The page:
The Network File System (NFS) is a distributed file system protocol
originally developed by Sun Microsystems in 1984. An NFS server
exports one or more of its file systems, known as
An NFS client can mount these exported shares on its own file system.
You can perform file actions on this mounted remote file system as
if the file system were local.
How the NFS driver works¶
The NFS driver, and other drivers based on it, work quite differently than a traditional block storage driver.
The NFS driver does not actually allow an instance to access a storage
device at the block level. Instead, files are created on an NFS share
and mapped to instances, which emulates a block device.
This works in a similar way to QEMU, which stores instances in the
How to use the NFS driver¶
Creating an NFS server is outside the scope of this document.
Configure with one NFS server¶
This example assumes access to the following NFS server and mount point:
This example demonstrates the usage of this driver with one NFS server.
nas_host option to the IP address or host name of your NFS
server, and the
nas_share_path option to the NFS export path:
nas_host = 192.168.1.200 nas_share_path = /storage
Configure with multiple NFS servers¶
You can use the multiple NFS servers with cinder multi back ends feature.
Configure the enabled_backends option with
multiple values, and use the
for each back end as described above.
The below example is another method to use multiple NFS servers, and demonstrates the usage of this driver with multiple NFS servers. Multiple servers are not required. One is usually enough.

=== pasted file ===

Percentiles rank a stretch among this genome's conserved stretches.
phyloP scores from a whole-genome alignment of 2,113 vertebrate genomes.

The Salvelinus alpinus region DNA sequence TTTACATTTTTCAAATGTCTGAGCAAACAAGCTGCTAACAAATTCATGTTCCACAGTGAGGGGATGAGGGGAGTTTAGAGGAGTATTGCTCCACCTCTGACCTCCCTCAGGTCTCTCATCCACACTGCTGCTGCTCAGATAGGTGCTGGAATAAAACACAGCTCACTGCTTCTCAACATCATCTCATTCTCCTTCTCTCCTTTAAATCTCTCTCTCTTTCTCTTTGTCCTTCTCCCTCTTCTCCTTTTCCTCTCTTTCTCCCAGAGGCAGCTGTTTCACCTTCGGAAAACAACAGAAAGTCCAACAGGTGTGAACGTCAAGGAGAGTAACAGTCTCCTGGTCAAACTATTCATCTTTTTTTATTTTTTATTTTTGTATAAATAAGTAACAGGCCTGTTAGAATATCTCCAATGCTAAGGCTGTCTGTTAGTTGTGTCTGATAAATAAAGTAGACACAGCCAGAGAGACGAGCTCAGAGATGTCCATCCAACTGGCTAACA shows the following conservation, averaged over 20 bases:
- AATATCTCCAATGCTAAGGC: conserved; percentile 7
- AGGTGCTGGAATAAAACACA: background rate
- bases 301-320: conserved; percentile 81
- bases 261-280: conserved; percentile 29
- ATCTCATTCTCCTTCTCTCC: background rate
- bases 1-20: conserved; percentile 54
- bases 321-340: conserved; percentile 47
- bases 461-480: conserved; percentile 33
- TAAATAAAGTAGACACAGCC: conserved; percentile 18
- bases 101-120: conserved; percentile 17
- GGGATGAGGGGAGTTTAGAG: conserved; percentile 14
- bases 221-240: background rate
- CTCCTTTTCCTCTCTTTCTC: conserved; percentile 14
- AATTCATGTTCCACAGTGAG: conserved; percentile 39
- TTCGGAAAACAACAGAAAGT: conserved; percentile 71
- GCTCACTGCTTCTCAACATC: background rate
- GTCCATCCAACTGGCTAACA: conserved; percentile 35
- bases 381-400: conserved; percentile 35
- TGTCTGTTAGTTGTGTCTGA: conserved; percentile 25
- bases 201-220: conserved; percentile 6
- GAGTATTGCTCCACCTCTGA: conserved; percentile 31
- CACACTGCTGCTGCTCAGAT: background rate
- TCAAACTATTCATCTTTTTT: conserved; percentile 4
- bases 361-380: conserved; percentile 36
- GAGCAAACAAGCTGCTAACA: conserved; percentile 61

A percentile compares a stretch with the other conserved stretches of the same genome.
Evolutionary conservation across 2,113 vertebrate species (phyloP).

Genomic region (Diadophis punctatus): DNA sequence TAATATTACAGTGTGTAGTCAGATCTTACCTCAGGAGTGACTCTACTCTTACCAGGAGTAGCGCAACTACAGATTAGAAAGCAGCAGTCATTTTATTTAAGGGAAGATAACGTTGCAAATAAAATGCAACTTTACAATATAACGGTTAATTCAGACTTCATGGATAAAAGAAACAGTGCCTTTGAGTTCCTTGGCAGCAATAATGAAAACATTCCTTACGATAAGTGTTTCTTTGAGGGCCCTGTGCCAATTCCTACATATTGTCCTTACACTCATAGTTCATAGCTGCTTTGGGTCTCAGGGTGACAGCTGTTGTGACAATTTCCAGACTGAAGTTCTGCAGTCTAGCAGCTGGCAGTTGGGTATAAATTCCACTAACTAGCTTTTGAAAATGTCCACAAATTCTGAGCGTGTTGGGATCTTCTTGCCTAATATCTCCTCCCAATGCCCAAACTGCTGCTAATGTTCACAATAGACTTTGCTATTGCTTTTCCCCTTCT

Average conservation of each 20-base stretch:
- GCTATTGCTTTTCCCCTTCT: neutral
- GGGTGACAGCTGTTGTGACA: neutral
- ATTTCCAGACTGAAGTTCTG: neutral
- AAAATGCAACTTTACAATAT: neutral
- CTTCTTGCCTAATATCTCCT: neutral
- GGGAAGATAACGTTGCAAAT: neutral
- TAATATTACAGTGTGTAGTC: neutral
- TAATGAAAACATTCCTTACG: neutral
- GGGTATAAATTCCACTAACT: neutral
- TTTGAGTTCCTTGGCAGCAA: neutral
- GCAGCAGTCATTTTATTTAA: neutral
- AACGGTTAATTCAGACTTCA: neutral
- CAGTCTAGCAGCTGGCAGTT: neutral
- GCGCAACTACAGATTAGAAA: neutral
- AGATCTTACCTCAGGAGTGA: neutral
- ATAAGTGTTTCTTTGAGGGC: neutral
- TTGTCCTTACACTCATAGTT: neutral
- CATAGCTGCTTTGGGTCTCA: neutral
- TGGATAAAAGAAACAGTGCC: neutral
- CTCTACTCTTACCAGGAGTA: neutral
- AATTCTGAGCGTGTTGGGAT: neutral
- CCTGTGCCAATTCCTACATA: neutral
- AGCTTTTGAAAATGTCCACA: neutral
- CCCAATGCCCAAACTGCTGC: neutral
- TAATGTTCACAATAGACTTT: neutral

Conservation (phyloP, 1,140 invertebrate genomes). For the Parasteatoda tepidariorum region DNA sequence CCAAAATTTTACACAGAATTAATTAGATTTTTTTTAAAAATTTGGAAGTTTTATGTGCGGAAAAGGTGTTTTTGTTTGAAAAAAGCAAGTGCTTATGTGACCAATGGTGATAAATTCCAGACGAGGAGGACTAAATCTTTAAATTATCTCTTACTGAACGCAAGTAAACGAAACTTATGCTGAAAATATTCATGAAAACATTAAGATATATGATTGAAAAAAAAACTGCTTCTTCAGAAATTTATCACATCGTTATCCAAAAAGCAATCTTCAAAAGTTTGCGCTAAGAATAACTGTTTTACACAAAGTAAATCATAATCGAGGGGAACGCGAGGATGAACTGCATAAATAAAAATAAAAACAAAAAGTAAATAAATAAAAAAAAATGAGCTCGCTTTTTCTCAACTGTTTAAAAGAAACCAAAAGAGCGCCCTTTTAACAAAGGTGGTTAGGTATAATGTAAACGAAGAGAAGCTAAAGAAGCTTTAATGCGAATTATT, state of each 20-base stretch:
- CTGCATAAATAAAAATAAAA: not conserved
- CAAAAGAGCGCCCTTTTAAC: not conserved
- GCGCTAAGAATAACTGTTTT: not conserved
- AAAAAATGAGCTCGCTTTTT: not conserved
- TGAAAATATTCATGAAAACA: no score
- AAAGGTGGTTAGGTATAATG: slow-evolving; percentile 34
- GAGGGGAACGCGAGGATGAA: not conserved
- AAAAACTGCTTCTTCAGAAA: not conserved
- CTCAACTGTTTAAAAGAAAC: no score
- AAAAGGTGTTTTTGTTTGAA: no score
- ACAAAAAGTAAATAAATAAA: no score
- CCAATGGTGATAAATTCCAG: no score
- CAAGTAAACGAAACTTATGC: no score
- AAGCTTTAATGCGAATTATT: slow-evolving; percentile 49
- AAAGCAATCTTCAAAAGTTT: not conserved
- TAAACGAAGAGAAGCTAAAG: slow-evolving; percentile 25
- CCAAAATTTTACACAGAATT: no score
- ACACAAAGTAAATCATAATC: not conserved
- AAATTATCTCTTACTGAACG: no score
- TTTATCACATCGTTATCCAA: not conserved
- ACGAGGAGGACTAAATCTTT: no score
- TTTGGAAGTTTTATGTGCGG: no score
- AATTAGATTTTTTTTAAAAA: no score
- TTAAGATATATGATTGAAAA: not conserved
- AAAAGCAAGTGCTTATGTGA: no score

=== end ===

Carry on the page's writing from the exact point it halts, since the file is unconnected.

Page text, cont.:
This example assumes access to the following NFS servers and mount points:
Add your list of NFS servers to the file you specified with the
nfs_shares_configoption. For example, if the value of this option was set to
# cat /etc/cinder/shares.txt 192.168.1.200:/storage 192.168.1.201:/storage 192.168.1.202:/storage
Comments are allowed in this file. They begin with a
nfs_mount_point_baseoption. This is a directory where
cinder-volumemounts all NFS shares stored in the
shares.txtfile. For this example,
/var/lib/cinder/nfsis used. You can, of course, use the default value of
/var/lib/cinder/nfsshould now contain a directory for each NFS share specified in the
shares.txtfile. The name of each directory is a hashed name:
# ls /var/lib/cinder/nfs/ ... 46c5db75dc3a3a50a10bfd1a456a9f3f ...
You can now create volumes as you normally would:
$ openstack volume create --size 5 MYVOLUME # ls /var/lib/cinder/nfs/46c5db75dc3a3a50a10bfd1a456a9f3f volume-a8862558-e6d6-4648-b5df-bb84f31c8935
This volume can also be attached and deleted just like other volumes.
NFS driver notes¶
cinder-volumemanages the mounting of the NFS shares as well as volume creation on the shares. Keep this in mind when planning your OpenStack architecture. If you have one master NFS server, it might make sense to only have one
cinder-volumeservice to handle all requests to that NFS server. However, if that single server is unable to handle all requests, more than one
cinder-volumeservice is needed as well as potentially more than one NFS server.
Because data is stored in a file and not actually on a block storage device, you might not see the same IO performance as you would with a traditional block storage driver. Please test accordingly.
Despite possible IO performance loss, having volume data stored in a file might be beneficial. For example, backing up volumes can be as easy as copying the volume files.
Regular IO flushing and syncing still stands.